Across 19 patients, 73% developed grade 3 or 4 neutropenia, significantly higher than the incidence observed in the phase 3 trial examining the combination for chronic lymphocytic leukemia (CLL).
A single-center study has revealed a higher incidence of severe neutropenia associated with venetoclax in combination with obinutuzumab for patients recently diagnosed with chronic lymphocytic leukemia (CLL), with nearly 3 in 4 patients experiencing the adverse reaction.
Across the 19 patients, 73% developed grade 3 or 4 neutropenia, significantly higher than the incidence observed in the phase 3 CLL14 trial, which established a survival benefit with venetoclax—an oral selective B-cell lymphoma 2 inhibitor—and obinutuzumab—an anti-CD20 antibody. In the study, patients receiving the combination had superior progression-free survival.
“The incidence of grade 3-4 neutropenia reported in CLL-14 was reported to be 52.8% and 58% at long term follow up,” wrote the researchers. “By contrast, the MURANO trial examined the use of an anti-CD20 agent with venetoclax in the relapsed refractory setting and found the incidence of grade 3-4 neutropenia to be 57.7%. Data with respect to real world incidence is sparse.”
In the current retrospective study, patients had high-risk characteristics and comorbidities, which the researchers say could have contributed to the higher rate of neutropenia. Compared with the phase 3 studies, patients in the current study had higher rates of del 17p (26.3%), unmutated IGHV (89.5%), and TP53 mutations (26.3%). More than one third of these patients also received at least 1 prior treatment before the venetoclax and obinutuzumab combination.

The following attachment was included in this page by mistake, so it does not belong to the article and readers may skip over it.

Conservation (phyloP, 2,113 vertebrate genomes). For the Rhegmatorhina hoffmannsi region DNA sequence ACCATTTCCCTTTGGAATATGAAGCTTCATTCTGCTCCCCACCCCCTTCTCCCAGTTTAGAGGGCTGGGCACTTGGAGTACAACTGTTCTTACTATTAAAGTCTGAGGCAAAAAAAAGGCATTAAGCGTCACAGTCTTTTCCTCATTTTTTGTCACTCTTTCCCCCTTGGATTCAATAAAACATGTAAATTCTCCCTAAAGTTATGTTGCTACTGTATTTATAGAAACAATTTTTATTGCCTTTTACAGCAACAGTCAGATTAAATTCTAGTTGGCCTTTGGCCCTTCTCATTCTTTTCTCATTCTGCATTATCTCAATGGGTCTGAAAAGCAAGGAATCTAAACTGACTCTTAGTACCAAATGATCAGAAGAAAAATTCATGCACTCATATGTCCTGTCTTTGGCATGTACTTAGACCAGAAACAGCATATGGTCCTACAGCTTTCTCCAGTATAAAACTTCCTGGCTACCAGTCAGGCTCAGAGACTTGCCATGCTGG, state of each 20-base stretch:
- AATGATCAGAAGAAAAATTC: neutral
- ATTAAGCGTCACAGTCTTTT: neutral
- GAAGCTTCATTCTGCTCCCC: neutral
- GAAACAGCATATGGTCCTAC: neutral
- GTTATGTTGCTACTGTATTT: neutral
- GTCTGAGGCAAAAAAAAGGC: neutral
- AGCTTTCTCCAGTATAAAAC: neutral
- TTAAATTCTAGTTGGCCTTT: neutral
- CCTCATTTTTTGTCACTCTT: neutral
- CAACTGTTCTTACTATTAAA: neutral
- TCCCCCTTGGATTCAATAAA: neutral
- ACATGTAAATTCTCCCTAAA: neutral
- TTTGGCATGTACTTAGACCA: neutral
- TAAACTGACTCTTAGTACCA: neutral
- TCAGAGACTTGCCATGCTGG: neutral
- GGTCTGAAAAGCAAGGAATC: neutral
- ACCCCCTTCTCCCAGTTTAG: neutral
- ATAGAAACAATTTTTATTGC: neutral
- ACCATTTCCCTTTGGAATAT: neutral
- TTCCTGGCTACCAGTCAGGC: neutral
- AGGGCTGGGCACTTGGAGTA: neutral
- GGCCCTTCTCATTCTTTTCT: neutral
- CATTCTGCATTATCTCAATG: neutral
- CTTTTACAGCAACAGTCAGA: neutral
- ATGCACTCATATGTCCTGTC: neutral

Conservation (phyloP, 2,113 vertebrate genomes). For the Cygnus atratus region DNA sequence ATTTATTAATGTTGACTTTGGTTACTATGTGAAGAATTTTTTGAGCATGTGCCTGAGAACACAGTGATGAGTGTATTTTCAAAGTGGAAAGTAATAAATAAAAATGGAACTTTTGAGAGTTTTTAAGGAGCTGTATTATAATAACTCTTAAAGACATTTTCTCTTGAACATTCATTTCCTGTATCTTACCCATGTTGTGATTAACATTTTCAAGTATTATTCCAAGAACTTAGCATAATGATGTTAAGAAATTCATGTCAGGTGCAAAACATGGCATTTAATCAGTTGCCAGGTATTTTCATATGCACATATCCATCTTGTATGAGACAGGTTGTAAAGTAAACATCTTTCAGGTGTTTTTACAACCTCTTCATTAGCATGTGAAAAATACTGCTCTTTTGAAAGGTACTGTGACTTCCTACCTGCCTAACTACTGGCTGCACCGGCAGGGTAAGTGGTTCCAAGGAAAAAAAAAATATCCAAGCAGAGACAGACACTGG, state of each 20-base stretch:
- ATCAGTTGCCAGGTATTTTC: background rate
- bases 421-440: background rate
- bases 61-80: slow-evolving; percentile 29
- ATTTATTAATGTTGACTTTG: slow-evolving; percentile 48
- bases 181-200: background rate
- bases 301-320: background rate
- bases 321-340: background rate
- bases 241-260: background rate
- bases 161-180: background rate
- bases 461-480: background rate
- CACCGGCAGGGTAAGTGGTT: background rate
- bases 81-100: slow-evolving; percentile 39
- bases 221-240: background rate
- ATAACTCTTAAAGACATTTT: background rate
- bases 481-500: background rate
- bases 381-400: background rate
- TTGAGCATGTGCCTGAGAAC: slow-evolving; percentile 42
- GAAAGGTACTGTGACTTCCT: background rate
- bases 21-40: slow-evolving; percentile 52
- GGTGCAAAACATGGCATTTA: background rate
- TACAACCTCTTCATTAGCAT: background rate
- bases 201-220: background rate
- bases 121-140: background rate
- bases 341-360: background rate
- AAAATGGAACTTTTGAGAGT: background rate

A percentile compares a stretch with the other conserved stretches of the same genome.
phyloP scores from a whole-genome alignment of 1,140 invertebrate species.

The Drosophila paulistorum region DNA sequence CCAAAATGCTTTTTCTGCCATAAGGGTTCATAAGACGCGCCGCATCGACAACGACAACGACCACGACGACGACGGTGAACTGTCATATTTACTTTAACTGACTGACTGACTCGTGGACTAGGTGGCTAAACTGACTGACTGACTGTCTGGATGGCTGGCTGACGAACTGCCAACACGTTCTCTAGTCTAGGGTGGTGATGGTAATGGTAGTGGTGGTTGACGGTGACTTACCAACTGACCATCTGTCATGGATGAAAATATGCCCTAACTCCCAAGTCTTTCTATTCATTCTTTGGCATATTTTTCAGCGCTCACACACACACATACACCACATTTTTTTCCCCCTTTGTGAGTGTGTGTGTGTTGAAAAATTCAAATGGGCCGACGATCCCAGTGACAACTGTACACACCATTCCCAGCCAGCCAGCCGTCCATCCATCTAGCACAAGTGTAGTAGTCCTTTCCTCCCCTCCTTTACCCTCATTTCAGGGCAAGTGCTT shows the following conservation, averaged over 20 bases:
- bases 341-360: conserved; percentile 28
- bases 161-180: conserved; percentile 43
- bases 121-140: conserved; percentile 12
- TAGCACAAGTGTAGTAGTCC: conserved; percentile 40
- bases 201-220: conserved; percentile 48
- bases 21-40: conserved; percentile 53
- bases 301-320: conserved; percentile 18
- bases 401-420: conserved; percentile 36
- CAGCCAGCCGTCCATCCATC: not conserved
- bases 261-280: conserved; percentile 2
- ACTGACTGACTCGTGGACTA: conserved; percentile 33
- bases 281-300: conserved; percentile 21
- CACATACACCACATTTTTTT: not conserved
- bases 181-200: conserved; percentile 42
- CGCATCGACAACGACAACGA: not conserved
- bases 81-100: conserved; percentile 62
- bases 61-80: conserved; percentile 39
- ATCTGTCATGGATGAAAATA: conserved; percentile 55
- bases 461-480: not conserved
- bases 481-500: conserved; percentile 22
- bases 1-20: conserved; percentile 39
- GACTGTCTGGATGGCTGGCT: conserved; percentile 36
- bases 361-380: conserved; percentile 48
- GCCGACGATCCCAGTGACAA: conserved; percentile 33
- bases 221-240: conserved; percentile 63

During the study period, the mean time from treatment initiation to neutropenia was 42 days. There were 5 patients who developed infectious complications, 4 of which were part of the group that experienced neutropenia. Complications included bacterial pneumonia, septic arthritis, fungal infection, and Pneumocystis jirovecii pneumonia.
“The addition of monoclonal antibodies, such as anti-CD20 agents, have been known to be an independent factor for neutropenia both with and without chemotherapy,” explained the researchers. “This should be considered as a compounding factor for higher rates of neutropenia in this setting. Obinutuzumab also appears to be associated with higher rates of neutropenia as compared to its counterpart, rituximab.”
The researchers note that additional studies are needed to determine if proactive treatment with growth factor is effective at prolonging the duration of the treatment combination and to determine the effect of dose interruptions and modifications on survival.
Samuels C, Abbott D, Niemiec S, et al. Evaluation and associated risk factors for neutropenia with venetoclax and obinutuzumab in the treatment of chronic lymphocytic leukemia. Cancer Rep. Published online July 12, 2021. doi:10.1002/cnr2.1505